Category Archives: Projects

Building a Penn Central X58 50′ Box Car (Part I)

Back in January, I bought my first craftsman freight car kits from Rail Yard Models. During the Vancouver Olympics, I started working on the first project – a Penn Central X58 50′ box car. I will tell you more about why I chose a Penn Central freight car in a future post. For now, let’s start with unboxing the kit.

As you can see in the following picture, Rail Yard Model kits contains everything you need to build the model. Besides the obvious urethane body, roof, shear plates, bolsters, coupler pocket lids, the two piece bolster alignment jig and many smaller cast parts, the kit comes with trucks and near-scale wheels, brake hardware, etched metal parts, several strands of wire, styrene strips, brake hoses, decals and a CD-ROM containing a 60-page manual, line drawings and a 14-page history of the car.

The only things not included are couplers, which isn’t a big deal. The coupler pockets are designed for Kadee #78s but I am going to use Sergent couplers instead.

Unboxing the Rail Yard Models Penn Central X58.

Unboxing the Rail Yard Models Penn Central X58. (click to enlarge)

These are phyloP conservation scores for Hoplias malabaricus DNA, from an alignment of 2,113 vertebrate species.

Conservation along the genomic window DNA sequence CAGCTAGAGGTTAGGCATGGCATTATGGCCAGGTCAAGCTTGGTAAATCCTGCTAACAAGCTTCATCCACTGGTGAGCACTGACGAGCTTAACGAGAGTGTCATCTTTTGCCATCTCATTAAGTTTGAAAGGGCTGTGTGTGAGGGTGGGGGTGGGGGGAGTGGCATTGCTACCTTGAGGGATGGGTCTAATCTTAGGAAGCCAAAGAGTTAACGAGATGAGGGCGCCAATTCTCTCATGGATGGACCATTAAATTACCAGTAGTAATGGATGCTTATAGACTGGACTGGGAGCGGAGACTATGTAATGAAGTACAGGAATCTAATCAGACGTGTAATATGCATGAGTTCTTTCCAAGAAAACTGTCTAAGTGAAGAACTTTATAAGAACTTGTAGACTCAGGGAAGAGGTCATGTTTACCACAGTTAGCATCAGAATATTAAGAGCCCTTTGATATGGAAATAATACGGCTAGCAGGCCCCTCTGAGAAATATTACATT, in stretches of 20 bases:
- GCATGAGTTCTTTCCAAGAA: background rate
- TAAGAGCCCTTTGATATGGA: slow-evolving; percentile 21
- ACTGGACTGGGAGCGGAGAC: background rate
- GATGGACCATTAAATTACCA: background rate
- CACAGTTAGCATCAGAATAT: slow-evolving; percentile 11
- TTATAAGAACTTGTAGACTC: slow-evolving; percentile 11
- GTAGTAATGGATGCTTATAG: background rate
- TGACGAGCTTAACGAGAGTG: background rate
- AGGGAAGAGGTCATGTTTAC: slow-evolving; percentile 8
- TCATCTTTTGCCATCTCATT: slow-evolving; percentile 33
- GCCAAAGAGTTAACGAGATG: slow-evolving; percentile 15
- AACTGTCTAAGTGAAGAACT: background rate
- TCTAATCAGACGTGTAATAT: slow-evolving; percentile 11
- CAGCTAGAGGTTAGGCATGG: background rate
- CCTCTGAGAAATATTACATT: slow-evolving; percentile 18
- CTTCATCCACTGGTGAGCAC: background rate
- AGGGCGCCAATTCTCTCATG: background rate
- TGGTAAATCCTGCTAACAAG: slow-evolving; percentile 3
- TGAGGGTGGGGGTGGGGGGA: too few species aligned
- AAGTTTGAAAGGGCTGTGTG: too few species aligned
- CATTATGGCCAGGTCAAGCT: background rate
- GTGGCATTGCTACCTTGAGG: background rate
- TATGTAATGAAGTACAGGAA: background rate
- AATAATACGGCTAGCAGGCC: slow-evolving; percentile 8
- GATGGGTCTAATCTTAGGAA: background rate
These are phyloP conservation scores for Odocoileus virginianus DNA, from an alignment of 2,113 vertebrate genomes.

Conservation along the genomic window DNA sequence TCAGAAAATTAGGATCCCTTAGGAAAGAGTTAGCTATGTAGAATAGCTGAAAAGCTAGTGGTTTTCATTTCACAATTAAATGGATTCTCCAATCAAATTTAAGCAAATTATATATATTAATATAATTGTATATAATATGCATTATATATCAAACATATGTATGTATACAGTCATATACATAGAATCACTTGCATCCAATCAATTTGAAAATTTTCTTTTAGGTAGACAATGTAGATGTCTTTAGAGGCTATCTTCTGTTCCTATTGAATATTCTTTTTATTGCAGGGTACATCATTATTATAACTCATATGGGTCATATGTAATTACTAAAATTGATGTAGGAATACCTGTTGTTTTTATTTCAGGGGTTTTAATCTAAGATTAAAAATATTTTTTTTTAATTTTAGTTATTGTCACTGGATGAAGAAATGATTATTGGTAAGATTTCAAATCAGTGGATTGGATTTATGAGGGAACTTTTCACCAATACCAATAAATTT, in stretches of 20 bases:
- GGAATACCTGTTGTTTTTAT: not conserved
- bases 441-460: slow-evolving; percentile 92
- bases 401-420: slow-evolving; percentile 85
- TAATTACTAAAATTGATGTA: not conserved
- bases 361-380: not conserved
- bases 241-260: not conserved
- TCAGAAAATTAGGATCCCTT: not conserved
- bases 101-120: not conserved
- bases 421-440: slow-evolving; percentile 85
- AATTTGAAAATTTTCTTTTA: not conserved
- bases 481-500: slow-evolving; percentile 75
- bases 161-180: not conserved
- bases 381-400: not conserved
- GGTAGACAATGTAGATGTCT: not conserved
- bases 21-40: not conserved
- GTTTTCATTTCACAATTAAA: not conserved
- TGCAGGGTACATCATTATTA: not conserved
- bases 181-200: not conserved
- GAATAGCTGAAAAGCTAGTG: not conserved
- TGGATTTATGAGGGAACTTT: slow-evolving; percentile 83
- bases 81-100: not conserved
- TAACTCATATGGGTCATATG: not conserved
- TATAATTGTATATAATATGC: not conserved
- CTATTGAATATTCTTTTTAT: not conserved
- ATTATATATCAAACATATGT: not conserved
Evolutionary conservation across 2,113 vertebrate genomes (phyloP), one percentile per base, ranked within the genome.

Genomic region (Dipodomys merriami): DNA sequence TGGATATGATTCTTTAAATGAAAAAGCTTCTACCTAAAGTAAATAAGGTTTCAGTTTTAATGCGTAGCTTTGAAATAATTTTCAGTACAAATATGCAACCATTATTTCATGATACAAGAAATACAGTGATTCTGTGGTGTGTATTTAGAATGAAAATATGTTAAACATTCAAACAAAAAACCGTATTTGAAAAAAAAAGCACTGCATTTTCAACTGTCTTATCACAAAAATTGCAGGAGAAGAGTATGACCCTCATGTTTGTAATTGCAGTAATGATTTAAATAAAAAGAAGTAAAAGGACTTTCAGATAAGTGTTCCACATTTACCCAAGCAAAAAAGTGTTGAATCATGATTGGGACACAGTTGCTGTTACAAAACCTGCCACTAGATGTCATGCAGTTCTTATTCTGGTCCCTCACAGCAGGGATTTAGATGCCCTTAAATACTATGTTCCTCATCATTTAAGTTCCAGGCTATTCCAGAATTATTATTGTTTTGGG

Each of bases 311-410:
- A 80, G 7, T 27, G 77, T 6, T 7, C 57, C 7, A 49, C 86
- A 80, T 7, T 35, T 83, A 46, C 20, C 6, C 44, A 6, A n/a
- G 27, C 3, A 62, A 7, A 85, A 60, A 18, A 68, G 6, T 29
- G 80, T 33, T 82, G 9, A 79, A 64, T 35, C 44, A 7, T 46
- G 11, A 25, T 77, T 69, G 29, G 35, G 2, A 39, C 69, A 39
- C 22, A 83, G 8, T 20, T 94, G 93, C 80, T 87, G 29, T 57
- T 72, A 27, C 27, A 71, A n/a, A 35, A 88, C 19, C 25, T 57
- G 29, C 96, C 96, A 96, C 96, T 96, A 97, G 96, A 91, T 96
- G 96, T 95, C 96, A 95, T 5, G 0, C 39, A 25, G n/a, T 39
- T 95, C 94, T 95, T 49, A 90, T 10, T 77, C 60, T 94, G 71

After consulting the history, I decided to model the Penn Central 361825. This car is from the first series built by the Pennsylvania Railroad in 1964 and was equipped with the Hydra-Cushion. The kit comes with parts to either model the Hydra-Cushion or the Keystone underframe details giving you the flexibility to model different versions of the car.

Penn Central X58 with Hydra cushion.

My X58 is outfitted with the Hydra-Cushion.

Installing the brake hardware is fairly easy. All you need to do is put together the plastic brake appliances and mount them using etched metal parts. Getting the brake piping just right was a little challenging because the instructions did not provide a bending diagram. In the end it worked out fine, though.

X58 with brake hardware and piping.

X58 with brake hardware and piping.

Adding the brake rigging wasn’t that hard either but I made one mistake when bending a brake lever support the wrong way. When I tried to fix it by bending it in the opposite direction, the part broke. Luckily, I was able to reorder the etched parts and Gene from Rail Yard Models quickly mailed them.

X58 with brake rigging installed.

X58 with brake rigging installed.

The doors are detailed with styrene rods and strips, which is easy enough. I didn’t measure the strips and inadvertently used one of the pre-cut door tracks as door handles. Once I discovered my mistake, I carefully removed the thicker strip from the door, removed remaining glue and replaced the handles with the correct strips. For the door tracks, I got replacement strips at the local hobby shop. Lesson learned – now I got my digital caliper handy at all times.

X58 door opener details.

X58 door opener details.